We have experienced an exceptional warm spell the last four days. Some locations had rising temperatures in the 60s last night. We have gone from a nearly three degree deficit in average mean temperature to near a degree above average for the month. This was a â??wet warm-upâ??, however. Abundant moisture kept us in the clouds much of the time and kept day-time highs in check. In the past, a drier atmosphere has given Upper Michigan much higher maximum temperatures in the run up to Halloween.
For instance, on October 25, 1874 it reached 71 degrees in Marquette. The late fall of 1874 was exceptionally mild. After a cooling trend brought a little snow on the 29th, more warmth developed in November, with high temperatures in the 60s from the 6th through the 8th. The mild spell culminated in a gale that tore away the front a residence in Marquette. The owner of the structure had "to move his family and household goods to other quarters."
One-hundred-fifteen years later, it got even warmer. On October 25, 1989, the temperature at the National Weather Service (NWS) near Negaunee soared to 75 degrees. The next day it hit 76, the warmest so late in the season. The week that began on October 23, 1989 came in at 19.6 degrees above the long-term average. This exceptional warmth occurred after a historic snowstorm hit the area on October 20-21. Then on October 22, it warmed to a high of 56. Over the next week, three days had highs in the 60s, with four days in the 70s. Finally by Halloween, things began to cool down. In contrast to 1874, there was no renewed warming in November. The eleventh month of 1989 began with cold and snow and never really let up. A permanent winter snow cover was established at the NWS by the opening of deer hunting season and the mean temperature for the month came in over five degrees below average.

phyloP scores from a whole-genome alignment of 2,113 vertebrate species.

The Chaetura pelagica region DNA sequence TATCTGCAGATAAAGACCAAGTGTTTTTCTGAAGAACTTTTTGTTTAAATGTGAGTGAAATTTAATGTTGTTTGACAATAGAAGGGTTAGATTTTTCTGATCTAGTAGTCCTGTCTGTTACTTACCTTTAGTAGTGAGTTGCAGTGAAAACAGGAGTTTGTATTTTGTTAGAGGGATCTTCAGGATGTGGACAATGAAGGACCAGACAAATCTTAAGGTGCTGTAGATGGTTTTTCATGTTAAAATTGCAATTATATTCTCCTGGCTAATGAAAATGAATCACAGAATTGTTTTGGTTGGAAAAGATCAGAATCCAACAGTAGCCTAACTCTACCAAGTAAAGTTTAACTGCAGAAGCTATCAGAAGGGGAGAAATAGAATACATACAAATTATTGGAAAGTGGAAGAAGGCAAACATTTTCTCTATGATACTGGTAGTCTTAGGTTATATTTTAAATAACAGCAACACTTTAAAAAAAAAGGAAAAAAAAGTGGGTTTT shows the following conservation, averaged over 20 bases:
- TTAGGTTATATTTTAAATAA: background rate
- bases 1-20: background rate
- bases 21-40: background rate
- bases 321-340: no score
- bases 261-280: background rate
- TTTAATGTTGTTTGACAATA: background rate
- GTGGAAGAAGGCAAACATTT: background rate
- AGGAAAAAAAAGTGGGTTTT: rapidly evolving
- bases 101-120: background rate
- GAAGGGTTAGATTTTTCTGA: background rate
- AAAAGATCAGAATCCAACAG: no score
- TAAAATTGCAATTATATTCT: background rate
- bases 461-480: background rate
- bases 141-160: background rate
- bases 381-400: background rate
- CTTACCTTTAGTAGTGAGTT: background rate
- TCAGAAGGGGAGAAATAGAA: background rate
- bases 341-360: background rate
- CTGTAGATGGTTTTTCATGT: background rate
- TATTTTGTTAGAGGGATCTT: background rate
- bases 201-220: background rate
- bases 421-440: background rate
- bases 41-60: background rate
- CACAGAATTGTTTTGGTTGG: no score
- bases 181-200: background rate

Even after this remarkable warm spell, it appears we will wind up a little below average when October 2012 ends. The cold air that is surging into the western U.P. will likely hang around for awhile. Thatâ??s because of the highly amplified pattern that has developed (Image 1 above). A huge ridge has formed over the Eastern U.S. That means once the cold becomes established here, it will be slow to leave. In addition, Hurricane Sandy will likely travel up the East Coast and make landfall somewhere from the Delmarva to Boston early next week. The development of this potentially devastating system there will lock in cold high pressure here well into next week (Image 2).